THE Stockton & Darlington Railway has many great claims to fame. It is, of course, the railway that got the world on track, and without it no damsel could ever have been tied in great distress to railway tracks by an appalling film villain...

This is because George Stephenson placed the two rows of sleepers so that the rails on the Stockton & Darlington Railway were exactly 4ft 8ins apart – this was the usual gauge of wagons in North East mines probably because it was an appropriate size for a horse to pull.

READ MORE: All you need to know about the sleepers of the S&DR


The Northern Echo:

This image of a damsel in distress tied to a standard gauge railway track in front of a steam engine has been posed by a model. No one was hurt in the making of this article

But why then, asks a correspondent in Cockerton, is the standard railway gauge 4ft 8½ins?

As the engines got bigger than Locomotion No 1 with six wheels, the curves on the S&DR proved very tight and an extra half-an-inch was found to give them a bit of rattle room.

Stephenson’s second major railway after the S&DR was the Liverpool and Manchester Railway which, on his recommendation, adopted the same gauge as “the Darlington Road”, but when construction began Stephenson learned from his S&DR experience and placed the rails 4ft 8½ins – that is 1,435mm and not 1,422mm.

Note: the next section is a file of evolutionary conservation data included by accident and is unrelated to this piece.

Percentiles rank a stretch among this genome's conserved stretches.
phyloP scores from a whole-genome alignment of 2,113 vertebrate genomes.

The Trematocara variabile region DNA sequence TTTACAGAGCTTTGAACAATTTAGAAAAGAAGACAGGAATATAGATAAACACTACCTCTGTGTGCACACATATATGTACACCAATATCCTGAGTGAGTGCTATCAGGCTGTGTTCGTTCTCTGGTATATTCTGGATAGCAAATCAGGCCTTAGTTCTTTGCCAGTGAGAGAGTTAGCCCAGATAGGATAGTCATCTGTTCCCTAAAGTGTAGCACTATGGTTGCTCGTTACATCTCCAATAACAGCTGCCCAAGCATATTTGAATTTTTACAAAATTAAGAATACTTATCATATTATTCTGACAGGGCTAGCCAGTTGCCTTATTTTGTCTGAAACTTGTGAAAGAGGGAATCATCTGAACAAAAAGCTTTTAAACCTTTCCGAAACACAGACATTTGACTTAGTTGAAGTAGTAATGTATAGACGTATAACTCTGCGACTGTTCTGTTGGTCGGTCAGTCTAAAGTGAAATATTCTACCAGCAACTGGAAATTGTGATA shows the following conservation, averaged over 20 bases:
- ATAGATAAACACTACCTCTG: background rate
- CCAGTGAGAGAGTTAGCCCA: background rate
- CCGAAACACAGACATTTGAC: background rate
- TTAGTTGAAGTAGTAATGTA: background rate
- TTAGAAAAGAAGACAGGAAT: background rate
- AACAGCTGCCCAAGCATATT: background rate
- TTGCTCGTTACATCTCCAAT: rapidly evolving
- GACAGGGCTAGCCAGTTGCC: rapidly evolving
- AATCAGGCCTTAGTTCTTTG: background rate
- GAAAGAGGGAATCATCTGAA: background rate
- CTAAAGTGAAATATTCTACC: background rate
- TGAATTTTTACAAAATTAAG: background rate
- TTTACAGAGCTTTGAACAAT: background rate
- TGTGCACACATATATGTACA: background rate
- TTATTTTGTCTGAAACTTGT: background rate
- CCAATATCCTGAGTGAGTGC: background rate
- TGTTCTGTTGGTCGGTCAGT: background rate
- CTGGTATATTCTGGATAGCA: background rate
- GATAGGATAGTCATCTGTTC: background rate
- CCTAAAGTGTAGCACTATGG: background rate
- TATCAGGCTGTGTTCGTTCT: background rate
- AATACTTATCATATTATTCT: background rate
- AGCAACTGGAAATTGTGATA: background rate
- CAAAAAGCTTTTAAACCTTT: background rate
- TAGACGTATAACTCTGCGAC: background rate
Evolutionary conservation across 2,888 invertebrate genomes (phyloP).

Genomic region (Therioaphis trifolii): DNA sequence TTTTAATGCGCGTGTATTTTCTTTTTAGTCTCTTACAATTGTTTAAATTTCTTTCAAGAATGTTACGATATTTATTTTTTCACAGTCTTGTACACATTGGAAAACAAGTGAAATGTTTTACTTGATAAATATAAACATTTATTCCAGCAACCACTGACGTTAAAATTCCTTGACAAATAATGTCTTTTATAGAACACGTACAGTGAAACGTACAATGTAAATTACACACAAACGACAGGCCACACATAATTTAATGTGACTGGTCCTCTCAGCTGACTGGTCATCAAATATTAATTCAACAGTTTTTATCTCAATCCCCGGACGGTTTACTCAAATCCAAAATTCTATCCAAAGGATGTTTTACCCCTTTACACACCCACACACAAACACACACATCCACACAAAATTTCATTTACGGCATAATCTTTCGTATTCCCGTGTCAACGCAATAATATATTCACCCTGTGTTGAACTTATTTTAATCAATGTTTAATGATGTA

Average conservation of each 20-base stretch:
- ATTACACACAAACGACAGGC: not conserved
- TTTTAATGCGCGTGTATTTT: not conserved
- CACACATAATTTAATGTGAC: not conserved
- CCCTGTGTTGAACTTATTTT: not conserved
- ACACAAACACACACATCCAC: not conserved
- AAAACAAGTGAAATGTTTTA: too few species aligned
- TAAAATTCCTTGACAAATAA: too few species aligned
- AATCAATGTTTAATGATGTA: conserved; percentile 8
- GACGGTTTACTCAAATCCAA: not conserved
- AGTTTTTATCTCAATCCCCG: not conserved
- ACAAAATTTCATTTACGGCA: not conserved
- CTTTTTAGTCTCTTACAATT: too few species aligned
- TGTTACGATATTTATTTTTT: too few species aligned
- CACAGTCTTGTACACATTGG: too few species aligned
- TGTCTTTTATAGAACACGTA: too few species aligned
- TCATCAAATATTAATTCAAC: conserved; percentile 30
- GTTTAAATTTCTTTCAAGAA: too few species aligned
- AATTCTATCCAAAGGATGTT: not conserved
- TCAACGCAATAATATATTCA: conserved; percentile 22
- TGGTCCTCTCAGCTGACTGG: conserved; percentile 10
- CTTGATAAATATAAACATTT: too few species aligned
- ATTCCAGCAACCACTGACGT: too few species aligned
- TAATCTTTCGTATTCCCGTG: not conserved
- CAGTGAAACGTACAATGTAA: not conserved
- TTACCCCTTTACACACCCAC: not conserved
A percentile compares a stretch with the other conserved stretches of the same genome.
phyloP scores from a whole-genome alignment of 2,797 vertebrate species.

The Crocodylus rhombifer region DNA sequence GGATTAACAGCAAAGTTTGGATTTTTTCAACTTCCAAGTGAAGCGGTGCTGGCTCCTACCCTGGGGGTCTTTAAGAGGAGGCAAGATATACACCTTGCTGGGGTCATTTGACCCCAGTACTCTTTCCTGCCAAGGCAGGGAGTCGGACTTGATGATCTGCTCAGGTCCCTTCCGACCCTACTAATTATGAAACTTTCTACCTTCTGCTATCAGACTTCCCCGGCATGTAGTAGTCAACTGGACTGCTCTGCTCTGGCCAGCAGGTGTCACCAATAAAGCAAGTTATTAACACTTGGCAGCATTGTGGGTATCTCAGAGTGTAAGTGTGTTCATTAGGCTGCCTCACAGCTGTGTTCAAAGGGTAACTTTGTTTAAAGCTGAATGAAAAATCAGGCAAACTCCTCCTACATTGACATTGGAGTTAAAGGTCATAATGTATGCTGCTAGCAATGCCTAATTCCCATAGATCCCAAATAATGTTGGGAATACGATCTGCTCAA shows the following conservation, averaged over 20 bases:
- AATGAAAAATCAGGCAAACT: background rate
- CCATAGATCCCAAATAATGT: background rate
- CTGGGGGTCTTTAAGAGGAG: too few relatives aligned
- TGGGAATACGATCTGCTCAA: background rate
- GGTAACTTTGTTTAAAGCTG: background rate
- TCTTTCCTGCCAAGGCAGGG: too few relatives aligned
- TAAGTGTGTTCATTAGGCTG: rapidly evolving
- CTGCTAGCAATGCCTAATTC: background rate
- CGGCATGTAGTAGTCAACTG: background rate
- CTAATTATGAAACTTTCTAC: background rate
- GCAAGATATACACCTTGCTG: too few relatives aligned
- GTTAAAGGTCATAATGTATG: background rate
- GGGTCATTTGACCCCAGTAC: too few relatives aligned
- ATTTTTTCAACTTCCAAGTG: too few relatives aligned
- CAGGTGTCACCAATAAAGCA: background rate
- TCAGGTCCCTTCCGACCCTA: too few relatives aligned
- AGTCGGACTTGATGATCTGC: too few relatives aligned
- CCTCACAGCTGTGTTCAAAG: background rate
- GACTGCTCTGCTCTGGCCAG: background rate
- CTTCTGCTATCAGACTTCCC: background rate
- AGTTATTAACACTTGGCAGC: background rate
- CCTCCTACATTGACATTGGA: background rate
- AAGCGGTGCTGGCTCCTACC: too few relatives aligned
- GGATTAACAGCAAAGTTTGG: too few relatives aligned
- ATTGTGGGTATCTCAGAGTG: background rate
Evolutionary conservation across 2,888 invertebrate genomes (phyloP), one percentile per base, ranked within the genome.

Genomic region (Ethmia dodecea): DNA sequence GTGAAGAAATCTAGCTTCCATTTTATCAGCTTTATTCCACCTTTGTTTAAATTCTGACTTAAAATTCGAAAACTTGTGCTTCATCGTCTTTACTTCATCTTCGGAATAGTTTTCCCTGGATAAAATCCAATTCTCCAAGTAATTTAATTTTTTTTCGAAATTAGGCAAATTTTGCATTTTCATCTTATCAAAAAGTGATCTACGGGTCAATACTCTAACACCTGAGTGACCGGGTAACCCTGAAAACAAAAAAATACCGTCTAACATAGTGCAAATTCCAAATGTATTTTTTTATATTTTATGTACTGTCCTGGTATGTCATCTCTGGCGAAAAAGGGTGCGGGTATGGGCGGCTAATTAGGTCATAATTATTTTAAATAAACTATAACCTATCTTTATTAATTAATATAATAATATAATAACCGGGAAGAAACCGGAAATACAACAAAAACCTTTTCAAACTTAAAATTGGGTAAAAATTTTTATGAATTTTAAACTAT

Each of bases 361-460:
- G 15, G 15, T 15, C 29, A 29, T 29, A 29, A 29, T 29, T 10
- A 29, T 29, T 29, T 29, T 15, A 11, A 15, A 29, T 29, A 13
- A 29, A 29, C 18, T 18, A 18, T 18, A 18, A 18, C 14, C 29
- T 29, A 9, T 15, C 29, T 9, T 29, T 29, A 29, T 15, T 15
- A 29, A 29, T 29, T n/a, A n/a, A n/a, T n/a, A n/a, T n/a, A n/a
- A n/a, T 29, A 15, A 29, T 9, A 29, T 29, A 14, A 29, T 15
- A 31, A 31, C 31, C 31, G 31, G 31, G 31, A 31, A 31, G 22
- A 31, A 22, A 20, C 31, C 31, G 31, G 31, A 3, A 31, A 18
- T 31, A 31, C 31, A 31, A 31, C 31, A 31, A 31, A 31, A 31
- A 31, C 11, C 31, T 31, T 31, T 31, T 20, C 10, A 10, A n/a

On August 18, 1846, the Railway Regulation (Gauge) Act was passed so that this Stephenson gauge became “standard gauge” for railways in mainland Britain (not Ireland).

Because the S&DR rails were initially laid on stone blocks and not on transverse sleepers, the blocks were able to move a little to accommodate the wriggle room, although as the tracks were relaid so the wider gauge was used.

So not only did the S&DR’s gauge set the way for the rest of the railway world to follow, it had a profound effect on the film industry: if the Great Western Railway’s gauge of 7ft 1¼ins had been adopted it would never have been possible for an evil villain to tie a damsel in distress by her ankles to a track in front of an approaching steam engine.

The picture was posed by models - no one was hurt in the making of this article. But the classic horror film scenario would not have been possible without George Stephenson and the S&DR.

READ MORE: The making of Saltburn and its seawall from old S&DR sleepers